Evidence about price differences

2.32               As noted in chapter 1, of the submissions received, more than half were from consumers or consumer groups, and a significant proportion were from small businesses. The vast majority of these submissions expressed concern at the high price of IT hardware and software. Since calling for submissions in May 2012, the Committee has received information on more than 500 products. Given the fluidity of the IT market, many price comparisons discussed may no longer be accurate.

2.33               The Committee understands that, for thorough and statistically valid conclusions on IT pricing, data would need to cover reasonable time periods and cross multiple jurisdictions. The Committee notes the views of Mr Les Andrews from the Productivity Commission that even if such data were available, it is likely that some of it would be commercially sensitive and therefore unlikely to be published.[23] The Committee considers, however, that the examples received in submissions, many of which contain detailed lists of products compared over time, represent a series of ‘snapshots’ of IT prices, providing an indication of Australian consumers’ recent experience in purchasing IT products.

2.34               Some submissions provided price comparisons across a range of products, while others focused on a particular IT product or vendor. The Committee’s analysis of the evidence received across all product categories revealed the following results:

n  Professional software: submissions compared more than 150 products. The comparisons showed an average price difference of 50 per cent, with a median price difference of 49 per cent. Of the major vendors:

§  Adobe products showed an average difference of 42 per cent, with a median difference of 49 per cent

§  Microsoft products were on average 66 per cent more expensive, with a median difference of 67 per cent, and

§  Autodesk products were on average 51 per cent more expensive, with a median difference of 46 per cent.

n  Hardware: more than 50 products were compared. On average Australian prices were 46 per cent more expensive than the US, while the median difference was 26 per cent.

n  Music: more than 70 products were compared. Australian prices were, on average, 52 per cent more expensive, while the median difference was 67 per cent.

n  Games: submissions compared the prices of more than 70 products. The average price difference was 84 per cent, while the median difference was 61 per cent.

n  E-books: submitters compared the prices of more than 120 e-books. Price comparisons of books sold both in Australia and the US revealed average price differences of 16 per cent, while the median difference was 13 per cent.[24]

2.35               In addition to the Committee’s own analysis of material included in submissions, a submission from Choice compared the prices of more than 200 products in several categories, finding that Australian consumers experience an average price difference of more than 50 per cent (compared to US customers) when purchasing IT hardware, software, music, and games.[25] Before looking at the examples provided in many submissions across a range of different products, the Committee notes that other submissions raised concerns about the validity and reliability of such comparisons.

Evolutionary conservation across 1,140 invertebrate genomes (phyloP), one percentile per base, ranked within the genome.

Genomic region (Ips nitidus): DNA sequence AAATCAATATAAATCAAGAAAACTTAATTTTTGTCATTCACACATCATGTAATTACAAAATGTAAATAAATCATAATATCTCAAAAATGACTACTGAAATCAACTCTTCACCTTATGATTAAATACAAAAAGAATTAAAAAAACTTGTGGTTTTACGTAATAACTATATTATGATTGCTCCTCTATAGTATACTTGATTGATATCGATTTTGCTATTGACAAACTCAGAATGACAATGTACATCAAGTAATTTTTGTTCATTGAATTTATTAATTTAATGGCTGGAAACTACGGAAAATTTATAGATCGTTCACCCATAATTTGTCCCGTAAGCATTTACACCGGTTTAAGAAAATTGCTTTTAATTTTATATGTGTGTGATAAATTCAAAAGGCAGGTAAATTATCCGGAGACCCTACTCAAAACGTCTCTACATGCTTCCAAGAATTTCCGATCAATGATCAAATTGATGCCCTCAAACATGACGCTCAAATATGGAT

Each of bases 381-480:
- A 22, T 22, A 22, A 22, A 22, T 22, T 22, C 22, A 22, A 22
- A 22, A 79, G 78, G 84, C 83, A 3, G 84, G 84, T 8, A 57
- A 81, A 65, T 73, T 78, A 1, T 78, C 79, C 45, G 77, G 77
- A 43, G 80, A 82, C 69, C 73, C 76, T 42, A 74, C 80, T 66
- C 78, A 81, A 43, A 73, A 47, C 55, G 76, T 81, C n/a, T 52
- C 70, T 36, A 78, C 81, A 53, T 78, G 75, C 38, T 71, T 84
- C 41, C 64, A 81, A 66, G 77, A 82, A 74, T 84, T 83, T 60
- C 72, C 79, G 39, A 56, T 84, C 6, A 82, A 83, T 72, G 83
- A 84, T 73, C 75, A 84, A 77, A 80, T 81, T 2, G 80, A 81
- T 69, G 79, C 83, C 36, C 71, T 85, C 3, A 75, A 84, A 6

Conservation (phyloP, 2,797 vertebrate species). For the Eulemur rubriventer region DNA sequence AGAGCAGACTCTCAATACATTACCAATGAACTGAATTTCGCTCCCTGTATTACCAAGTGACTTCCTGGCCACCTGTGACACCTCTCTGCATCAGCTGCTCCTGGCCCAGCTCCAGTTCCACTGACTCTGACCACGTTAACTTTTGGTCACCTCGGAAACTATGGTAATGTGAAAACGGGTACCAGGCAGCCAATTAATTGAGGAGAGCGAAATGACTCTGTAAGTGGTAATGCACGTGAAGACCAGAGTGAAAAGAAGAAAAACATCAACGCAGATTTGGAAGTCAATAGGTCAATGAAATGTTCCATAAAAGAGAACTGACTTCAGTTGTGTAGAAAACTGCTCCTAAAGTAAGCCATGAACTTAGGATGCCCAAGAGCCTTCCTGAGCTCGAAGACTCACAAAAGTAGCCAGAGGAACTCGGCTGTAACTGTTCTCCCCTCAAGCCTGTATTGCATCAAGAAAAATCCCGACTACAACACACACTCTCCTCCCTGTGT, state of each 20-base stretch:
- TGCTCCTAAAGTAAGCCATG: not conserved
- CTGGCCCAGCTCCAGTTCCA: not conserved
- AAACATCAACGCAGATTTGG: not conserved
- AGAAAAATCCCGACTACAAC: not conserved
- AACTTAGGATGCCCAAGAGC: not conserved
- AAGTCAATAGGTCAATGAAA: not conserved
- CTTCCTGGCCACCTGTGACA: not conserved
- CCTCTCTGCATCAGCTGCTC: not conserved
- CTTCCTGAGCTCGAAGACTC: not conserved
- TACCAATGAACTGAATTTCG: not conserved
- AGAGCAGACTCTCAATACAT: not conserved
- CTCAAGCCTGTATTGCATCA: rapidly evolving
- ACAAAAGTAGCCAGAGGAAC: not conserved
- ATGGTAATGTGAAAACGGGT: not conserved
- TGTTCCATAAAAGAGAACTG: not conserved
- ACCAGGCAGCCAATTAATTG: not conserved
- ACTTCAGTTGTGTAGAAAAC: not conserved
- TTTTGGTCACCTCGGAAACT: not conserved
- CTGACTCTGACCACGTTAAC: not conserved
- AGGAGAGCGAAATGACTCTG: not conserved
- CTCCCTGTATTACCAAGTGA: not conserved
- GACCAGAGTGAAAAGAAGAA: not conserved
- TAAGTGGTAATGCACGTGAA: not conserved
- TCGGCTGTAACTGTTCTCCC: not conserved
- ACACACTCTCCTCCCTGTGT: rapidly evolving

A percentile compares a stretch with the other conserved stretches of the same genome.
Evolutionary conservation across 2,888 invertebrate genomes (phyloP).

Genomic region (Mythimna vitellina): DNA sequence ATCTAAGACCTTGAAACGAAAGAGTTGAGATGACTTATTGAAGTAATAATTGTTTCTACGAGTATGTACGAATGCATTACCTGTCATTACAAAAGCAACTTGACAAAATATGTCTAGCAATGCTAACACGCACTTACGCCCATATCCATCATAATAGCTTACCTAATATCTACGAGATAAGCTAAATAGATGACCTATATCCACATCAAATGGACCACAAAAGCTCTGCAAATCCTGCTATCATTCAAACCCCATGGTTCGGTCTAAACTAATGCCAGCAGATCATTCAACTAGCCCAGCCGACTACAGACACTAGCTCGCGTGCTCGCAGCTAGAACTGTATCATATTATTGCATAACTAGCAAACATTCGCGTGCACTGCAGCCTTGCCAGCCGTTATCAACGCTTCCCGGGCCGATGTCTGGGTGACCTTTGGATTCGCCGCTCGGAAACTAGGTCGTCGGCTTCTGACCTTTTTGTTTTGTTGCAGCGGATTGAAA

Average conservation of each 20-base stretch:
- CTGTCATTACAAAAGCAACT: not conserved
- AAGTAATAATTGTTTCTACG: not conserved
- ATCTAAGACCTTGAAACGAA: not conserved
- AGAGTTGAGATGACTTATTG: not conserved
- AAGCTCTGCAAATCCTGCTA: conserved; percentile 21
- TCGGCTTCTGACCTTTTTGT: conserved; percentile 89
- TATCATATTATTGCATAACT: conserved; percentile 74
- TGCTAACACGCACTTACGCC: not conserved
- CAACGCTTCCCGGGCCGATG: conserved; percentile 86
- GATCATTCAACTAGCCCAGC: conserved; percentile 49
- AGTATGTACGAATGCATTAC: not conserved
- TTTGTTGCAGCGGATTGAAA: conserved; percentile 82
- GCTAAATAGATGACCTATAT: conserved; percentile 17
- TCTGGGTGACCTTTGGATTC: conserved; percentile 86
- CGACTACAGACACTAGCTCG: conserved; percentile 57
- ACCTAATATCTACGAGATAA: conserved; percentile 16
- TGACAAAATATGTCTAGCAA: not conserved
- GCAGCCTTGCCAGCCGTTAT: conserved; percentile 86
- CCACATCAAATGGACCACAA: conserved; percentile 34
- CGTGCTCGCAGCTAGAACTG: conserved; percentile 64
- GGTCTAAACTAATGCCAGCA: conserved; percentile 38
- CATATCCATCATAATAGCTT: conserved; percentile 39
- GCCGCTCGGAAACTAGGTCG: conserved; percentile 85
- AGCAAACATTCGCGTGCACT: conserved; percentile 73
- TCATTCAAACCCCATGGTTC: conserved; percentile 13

2.36               The Committee acknowledges that drawing conclusions on the basis of simple price comparisons can be problematic. The Productivity Commission 2011 report on The Economic Structure and Performance of the Australian Retail Industry, noted that price comparisons may fail to capture ‘many aspects of the product and retailer-specific considerations that are valued by consumers’. These aspects may include:

n  the time it takes for a consumer to receive the product (i.e. delivery times)

n  the potential for consumers to negotiate final prices in-store, often using online retailers’ prices as leverage

n  the level of after-sales service available on the product

n  compatibility in Australia, and

n  the extent of close substitutes for products.[26]

2.37               The Productivity Commission’s observations were supported by Treasury in its submission to this inquiry:

… there may be other aspects of the product and the consumer’s experience that may not be captured by price comparisons.[27]

2.38               In submissions and in appearances before the Committee, industry representatives have questioned the utility of price comparisons and identified a range of non-financial factors that are not captured by price alone. Ms Campbell expressed doubts about the utility of ‘snapshot’ or ‘spot’ price comparisons:

… spot comparisons are not useful, as prices differ from one country to another for a range of reasons and across channels for many different reasons.[28]

2.39               In its submission, the Ai Group also expressed concerns about price comparisons, arguing that snapshot price comparisons:

n  do not capture prices paid by consumers who ‘negotiate a lower price in store compared to advertised price’

n  ‘do not take into account price discounts from the sale of bundled goods’ or discounts obtained during contractual negotiations, and

n  do not capture ‘non-price’ factors like after-sales service, convenience or reliability, that may affect a consumer’s decision to make a purchase.[29]

2.40               In its submission, Microsoft expressed reservations about the utility of price comparisons of its products:

We note that the Committee’s inquiry is based upon an effort to compare absolute prices for particular product lines offered in different jurisdictions. Microsoft respectfully submits that any such attempted comparisons are of limited use, as prices differ from country-to-country and across channels due to a range of factors. There is a need to compare like with like.[30]